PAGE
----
Cardinals can’t overcome desperate Tom Brady, Buccaneers in OT
GLENDALE — The Arizona Cardinals offense was once again the downfall of the team on Sunday night, falling 19-16 in overtime to the Tampa Bay Buccaneers on Christmas.
Down nearly every starting offensive lineman and turning to third-stringer Trace McSorley at quarterback, Arizona entered the matchup playing largely for pride and next season in its final home game of 2022.
And while the Cardinals (4-11) didn’t get absolutely blown out like many expected them to do against a Buccaneers team (7-8) looking to keep pace over the Carolina Panthers and New Orleans Saints for the NFC South title, the end result didn’t leave Arizona feeling all warm and fuzzy this holiday season.
In the first start of his career, McSorley’s stat line was nothing to write home about, completing 24 of his 45 pass attempts for 217 yards and an interception. He also ran seven times for 14 yards.
The inconsistencies were certainly there for the signal caller, who only had a week of preparation with the first team heading into the Christmas matchup.
“That’s a game where we had opportunities to win, and we didn’t make the plays and execute enough to be able to do that,” McSorley said after the game.
Of those missed opportunities, two come to mind automatically.
After holding Brady and the Buccaneers to a field goal on their opening drive, the Cardinals looked poised to put points of their own on the board behind a quick start from McSorley and the offense.
Needing 11 plays — that included a successful fake punt — to travel from their own 25-yard line to the Buccaneers’ 13, the Cardinals put themselves in a prime position to answer back.
But on the 12th play of the possession, all the good that was coming out of the offense quickly dispersed in the form of a McSorley strip-sack on third down right out of a timeout.
Tampa Bay was unable to capitalize on the turnover, but still took at least three valuable points off the board from Arizona that ended up being the deciding factor.
The other miscue came late in the contest with Arizona trying to hold onto a slim three-point lead.
After Brady and Arizona State alum Rachaad White hooked up for a short touchdown pass to cut the Cardinals’ lead to 16-13, Arizona once again found some rhythm moving the football behind wide receiver Greg Dortch and running back James Conner.
But much like the team’s opening drive, Arizona was there to shoot itself in the foot.
Turning to rookie Keaontay Ingram on a crucial third-and-one look at Tampa Bay’s 42-yard line, McSorley and the running back botched the pitch and put the ball on the ground for the Buccaneers to jump on with nearly five minutes left in the game. It was more than enough time for Brady to lead a game-tying drive before ending things in overtime.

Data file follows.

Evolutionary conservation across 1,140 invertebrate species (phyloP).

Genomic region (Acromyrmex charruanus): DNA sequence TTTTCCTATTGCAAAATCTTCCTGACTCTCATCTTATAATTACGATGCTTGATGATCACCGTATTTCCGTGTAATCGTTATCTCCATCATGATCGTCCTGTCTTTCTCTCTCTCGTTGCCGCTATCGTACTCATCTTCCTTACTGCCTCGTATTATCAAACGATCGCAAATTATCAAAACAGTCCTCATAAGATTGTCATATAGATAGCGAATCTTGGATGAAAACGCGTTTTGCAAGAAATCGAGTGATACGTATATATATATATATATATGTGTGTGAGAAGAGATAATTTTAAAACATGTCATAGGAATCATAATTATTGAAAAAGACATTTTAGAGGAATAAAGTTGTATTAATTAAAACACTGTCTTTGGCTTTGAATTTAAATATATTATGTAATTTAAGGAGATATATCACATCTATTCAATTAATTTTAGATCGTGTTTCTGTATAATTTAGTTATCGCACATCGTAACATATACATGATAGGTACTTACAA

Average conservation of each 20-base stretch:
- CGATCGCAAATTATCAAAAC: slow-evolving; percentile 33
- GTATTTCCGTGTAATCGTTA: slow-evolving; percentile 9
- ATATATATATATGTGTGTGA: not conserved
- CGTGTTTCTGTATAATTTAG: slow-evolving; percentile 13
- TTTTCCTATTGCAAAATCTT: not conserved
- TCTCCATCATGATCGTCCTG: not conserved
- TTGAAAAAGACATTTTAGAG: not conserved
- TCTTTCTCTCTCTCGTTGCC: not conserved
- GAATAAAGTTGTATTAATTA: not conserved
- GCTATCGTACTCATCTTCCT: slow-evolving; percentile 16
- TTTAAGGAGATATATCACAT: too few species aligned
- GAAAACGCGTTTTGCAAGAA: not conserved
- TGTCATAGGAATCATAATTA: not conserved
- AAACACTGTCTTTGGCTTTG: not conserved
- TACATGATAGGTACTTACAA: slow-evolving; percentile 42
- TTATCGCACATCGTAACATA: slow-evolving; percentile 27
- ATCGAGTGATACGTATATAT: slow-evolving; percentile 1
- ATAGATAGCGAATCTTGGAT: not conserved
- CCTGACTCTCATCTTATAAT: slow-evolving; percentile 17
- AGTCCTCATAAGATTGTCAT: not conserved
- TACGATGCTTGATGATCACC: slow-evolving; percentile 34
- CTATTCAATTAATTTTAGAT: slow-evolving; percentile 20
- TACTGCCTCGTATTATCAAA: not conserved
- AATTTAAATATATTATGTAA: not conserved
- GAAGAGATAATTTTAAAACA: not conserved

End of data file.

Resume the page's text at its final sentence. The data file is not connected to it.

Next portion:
“I learned a lot,” McSorley said, who added the fumble on the exchange with Ingram was on him. “I don’t want to make the exact decision of what those things were, but I think a couple plays a game that we can execute better, give ourselves an opportunity to win the game instead of having to go into overtime.
“The opportunity where we can get points on our first drive and get the ball out, find a way to not have the sack-fumble, that’s at least a field goal there, and then the pitch. Those two plays right now stick out for me and things that I can do better and be better on from here on out.”
But while those two plays will be looked at as game deciders in this one, the Cardinals still had their bright spots over the course of four quarters and extra time, two being Dortch and Conner on the offensive side of things.
With McSorley at the helm, a heavy dose of Conner was expected, who turned in 15 carries for 79 yards and a touchdown. He also added seven catches on eight targets for 41 yards.
Dortch on the other hand was a name not expected to see much of the field after recording just 10 total offensive snaps over the past two weeks combined.
When the dust settled on the game, it was Dortch — not one from the DeAndre Hopkins (one) and Hollywood Brown (three) duo combining for four catches — leading the team in receiving behind 10 grabs for 98 yards.
“Dortch is a competitor,” McSorley said. “He’s one of those guys that every time he’s out there, he’s going to put it on the line. He’s a guy that you can definitely trust to make plays. Just get the ball in his hands and let him go to work. He’s one of those guys that’s a quarterback’s best friend.
“He’s going to make every catch, so definitely a guy that we — in our locker room, in our quarterback room — got a ton of trust in Dortch. He’s done a great job working his tail off to get himself in this position. So, give him all of the credit for getting ready for that.”
Defensively, defensive lineman J.J. Watt continues to be a problem for opposing offenses.
Totaling six tackles, two of which were for losses, and two QB hits, Watt provided a spark early and often for the unit.
In the secondary, it was the Marco Wilson show.
Grabbing not one, but two interceptions over the course of the matchup, Wilson turned in his best game as a pro, although he exited with what Kingsbury believes is a stinger.
“Regardless of what’s going on, our record and the situation, we’re going to go out there and we’re going to play our behind off — we’re going to fight hard,” Wilson said postgame. “Because that film’s always rolling, you’ve got to put some good stuff on film.”
– Hopkins on his message to McSorley after the loss:
“I just told him to keep grinding. It’s his first start. I just gave him words of encouragement. I know it’s hard playing in this league, especially at the quarterback position.
“I’m not going to be hard on him if I’m having one catch. It’s part of the process, he’s dealing with a lot of stuff.”